Out of the Declaration on Mass Media at UNESCO's 1978 conference came the establishment of a commission to study communications issues, which two years later published "Many Voices, One World", better known as the MacBride Report, setting out a program promoting diversity of ownership, plurality of opinion and guarantees of cultural identity. Despite the moderation of its claims, the MacBride report incensed media and broadcast associations, especially in the US, culminating in the 1981 "Declaration of Taillores" demanding that UNESCO "abandon attempts to regulate news content and formulate rules for the press."
Ultimately the United States left UNESCO in 1984 (depriving it of 30 percent of its budget) followed shortly thereafter by Britain and Singapore. All of these negotiations had taken place in multilateral fora, a terrain for which the Reagan administration had little taste, preferring the conditions of bilateral negotiation where US economic and military clout could be wielded with less modesty. Companies such as Pfizer and IBM, as well as trade associations like the Motion Picture Association of America (MPAA) decided that the genteel style of WIPO, the numerical supremacy of the developing countries, and the lack of an enforcement mechanism for international copyright and patent treaties, made it unsuitable for their purposes.
The US Administration"s new bilateral trade-based strategy debuted in 1983 in the form of the Caribbean Basin Economic Recovery Act, which offered duty-free access to US markets for certain goods, contingent on compliance with US intellectual property norms - a template later employed in numerous other bilateral deals. The following year, US copyright industries united to establish the International Intellectual Property Alliance (IIPA) which was to pursue a trade route towards copyright enforcement.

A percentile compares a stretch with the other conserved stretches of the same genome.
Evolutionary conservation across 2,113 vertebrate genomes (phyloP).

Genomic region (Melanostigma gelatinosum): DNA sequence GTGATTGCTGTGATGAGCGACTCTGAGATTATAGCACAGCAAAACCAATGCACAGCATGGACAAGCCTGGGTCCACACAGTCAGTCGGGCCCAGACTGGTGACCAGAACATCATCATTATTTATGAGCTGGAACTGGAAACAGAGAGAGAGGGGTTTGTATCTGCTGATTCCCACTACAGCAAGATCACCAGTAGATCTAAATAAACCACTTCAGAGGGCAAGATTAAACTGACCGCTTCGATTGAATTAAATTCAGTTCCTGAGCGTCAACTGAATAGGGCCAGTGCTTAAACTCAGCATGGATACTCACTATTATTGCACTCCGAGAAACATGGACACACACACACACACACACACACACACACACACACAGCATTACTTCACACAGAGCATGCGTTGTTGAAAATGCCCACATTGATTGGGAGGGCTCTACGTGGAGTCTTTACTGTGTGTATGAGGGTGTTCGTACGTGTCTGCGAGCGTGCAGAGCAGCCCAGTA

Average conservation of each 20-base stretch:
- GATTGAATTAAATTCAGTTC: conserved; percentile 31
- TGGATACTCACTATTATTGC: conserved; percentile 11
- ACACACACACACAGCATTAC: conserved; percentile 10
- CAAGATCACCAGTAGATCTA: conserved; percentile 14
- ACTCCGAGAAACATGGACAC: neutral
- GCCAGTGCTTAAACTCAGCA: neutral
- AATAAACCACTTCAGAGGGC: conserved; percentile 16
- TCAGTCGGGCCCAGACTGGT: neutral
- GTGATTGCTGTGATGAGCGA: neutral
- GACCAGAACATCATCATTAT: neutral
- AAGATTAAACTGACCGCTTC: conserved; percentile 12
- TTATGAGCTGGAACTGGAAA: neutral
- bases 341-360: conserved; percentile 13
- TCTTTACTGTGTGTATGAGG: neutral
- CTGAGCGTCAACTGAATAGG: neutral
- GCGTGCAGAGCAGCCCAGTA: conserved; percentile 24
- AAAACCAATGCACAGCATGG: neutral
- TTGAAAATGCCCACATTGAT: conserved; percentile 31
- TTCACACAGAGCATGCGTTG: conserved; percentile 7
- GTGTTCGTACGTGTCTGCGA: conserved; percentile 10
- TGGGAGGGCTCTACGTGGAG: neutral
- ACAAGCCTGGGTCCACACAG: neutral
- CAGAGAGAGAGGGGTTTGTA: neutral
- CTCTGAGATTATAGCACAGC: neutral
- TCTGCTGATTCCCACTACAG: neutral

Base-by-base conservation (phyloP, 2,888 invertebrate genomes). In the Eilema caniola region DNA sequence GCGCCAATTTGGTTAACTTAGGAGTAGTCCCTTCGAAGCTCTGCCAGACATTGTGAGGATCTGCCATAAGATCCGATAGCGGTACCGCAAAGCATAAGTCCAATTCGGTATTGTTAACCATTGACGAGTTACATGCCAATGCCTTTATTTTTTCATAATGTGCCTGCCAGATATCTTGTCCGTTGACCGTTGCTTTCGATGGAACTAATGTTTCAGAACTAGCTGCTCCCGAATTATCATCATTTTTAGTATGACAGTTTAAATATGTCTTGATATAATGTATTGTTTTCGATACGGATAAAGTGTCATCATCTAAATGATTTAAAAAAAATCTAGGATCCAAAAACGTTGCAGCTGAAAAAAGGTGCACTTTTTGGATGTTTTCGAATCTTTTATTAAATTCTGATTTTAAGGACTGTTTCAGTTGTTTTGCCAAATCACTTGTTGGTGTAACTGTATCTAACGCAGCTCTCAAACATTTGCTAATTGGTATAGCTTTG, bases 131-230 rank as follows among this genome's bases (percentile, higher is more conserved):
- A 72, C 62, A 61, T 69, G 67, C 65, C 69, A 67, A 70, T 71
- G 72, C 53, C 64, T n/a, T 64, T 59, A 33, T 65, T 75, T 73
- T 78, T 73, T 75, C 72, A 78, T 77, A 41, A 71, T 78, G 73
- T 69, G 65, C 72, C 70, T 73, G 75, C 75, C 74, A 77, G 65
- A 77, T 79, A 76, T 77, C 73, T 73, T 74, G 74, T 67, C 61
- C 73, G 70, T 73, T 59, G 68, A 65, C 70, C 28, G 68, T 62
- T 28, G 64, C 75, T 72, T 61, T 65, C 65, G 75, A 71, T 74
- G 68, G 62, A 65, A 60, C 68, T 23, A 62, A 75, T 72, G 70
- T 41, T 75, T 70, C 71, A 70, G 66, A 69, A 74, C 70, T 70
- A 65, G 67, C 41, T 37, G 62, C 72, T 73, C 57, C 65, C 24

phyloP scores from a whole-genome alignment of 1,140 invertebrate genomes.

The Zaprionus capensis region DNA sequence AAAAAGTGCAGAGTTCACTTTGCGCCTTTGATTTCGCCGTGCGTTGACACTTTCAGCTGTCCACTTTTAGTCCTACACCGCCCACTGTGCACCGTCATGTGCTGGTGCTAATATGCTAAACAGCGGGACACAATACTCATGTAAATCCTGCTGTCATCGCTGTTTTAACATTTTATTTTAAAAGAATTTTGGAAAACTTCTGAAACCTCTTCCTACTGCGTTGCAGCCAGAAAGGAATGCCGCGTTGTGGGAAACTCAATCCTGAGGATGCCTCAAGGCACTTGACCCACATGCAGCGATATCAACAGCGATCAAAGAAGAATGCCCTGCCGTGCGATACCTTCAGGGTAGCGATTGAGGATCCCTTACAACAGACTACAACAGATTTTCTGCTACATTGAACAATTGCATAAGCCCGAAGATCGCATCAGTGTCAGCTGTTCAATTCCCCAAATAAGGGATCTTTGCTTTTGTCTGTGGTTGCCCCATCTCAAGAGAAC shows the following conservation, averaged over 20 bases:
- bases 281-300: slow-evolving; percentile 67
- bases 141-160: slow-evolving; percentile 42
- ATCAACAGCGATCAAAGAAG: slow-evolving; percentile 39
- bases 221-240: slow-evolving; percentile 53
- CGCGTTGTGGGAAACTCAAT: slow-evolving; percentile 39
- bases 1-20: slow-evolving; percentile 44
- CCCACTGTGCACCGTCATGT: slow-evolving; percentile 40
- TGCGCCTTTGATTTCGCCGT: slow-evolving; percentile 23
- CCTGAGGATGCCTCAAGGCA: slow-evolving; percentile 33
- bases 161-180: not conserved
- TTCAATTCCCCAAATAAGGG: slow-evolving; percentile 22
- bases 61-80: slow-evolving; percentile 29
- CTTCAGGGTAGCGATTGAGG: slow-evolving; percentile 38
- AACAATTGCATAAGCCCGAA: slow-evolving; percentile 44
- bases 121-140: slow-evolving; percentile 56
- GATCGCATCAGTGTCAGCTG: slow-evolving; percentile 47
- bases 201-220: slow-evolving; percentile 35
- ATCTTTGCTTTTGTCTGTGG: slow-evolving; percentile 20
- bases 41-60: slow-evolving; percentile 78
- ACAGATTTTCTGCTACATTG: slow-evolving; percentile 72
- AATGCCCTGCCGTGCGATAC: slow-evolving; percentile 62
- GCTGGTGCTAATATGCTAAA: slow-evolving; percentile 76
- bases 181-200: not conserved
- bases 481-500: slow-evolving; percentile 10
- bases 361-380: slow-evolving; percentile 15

In 1986, with the Uruguay Round of the GATT negotiations on the horizon, the IIPA was supplemented by a new industry group, the Intellectual Property Committee (IPC), determined to ensure that corporate IP concerns be inserted into the negotiation agenda and fully integrated into any ultimate agreement. It was the IPC’s efforts to orchestrate business lobbying efforts on a global basis which culminated in TRIPS, now administered by the WTO. TRIPS will transfer an estimated 40 billion dollars from the poorest states over the next ten years, according to the World Bank, via patented medicines and seeds, and net rent transfers through royalties and licenses.
A CONFERENCE WITHOUT CONTENT
This evacuation of power from UN organisations poses a dilemma : what can be meaningfully discussed at WSIS? The draft declaration indicates the questionable content of the "information society" concept itself, comprising 71 different points and resuscitating a ruse reminiscent of the heights of the "dot com" folly: addition of prefix "E-" to any given area of human activity to cast it as an "ICT issue" (E-administration, E-Learning and so on). This will not help. Two basic contraditions remain and WSIS will do little to overcome them.
First, rhetoric and reality starkly diverge: development agencies set a target of connecting every family and village by 2005 in a context of constantly dwindling budgets and the emasculation of sources of self-financing such as the Accounting Rate Mechanism. Likewise the sole surviving product of the NWICO debate within UNESCO, the International Program for the Development of Communication (IPDC) has been so denied resources as to cripple it entirely: in 2001, contributions to the IPDC program at UNESCO hit an all-time low of US$1.25 million. Given that major "donors" slashed aid through the Nineties - US development funding is smaller as a proportion of the total economy than at any time since the advent of official statistics - the likelihood of any tangible effects arising from the programme is negligible.
Second, the emerging IP regime directly contradicts the goals of this conference. Access to essential information will get more difficult, despite information technologies potential to put it all at everyone's fingertips. Chances of developing countries to create products and bring them to the market will dimish, not increase, because of the new restrictions based on information through copyright and patent law.
Unless we start to recognize that a fair IP regime is an integral part of a fair Information Society, efforts like WSIS will be little more as window dressing and a huge waste of time.
Alan Toner firstname.lastname@example.org is an activist and researcher working from Rome, Italy. He is part of the Autonomedia collective.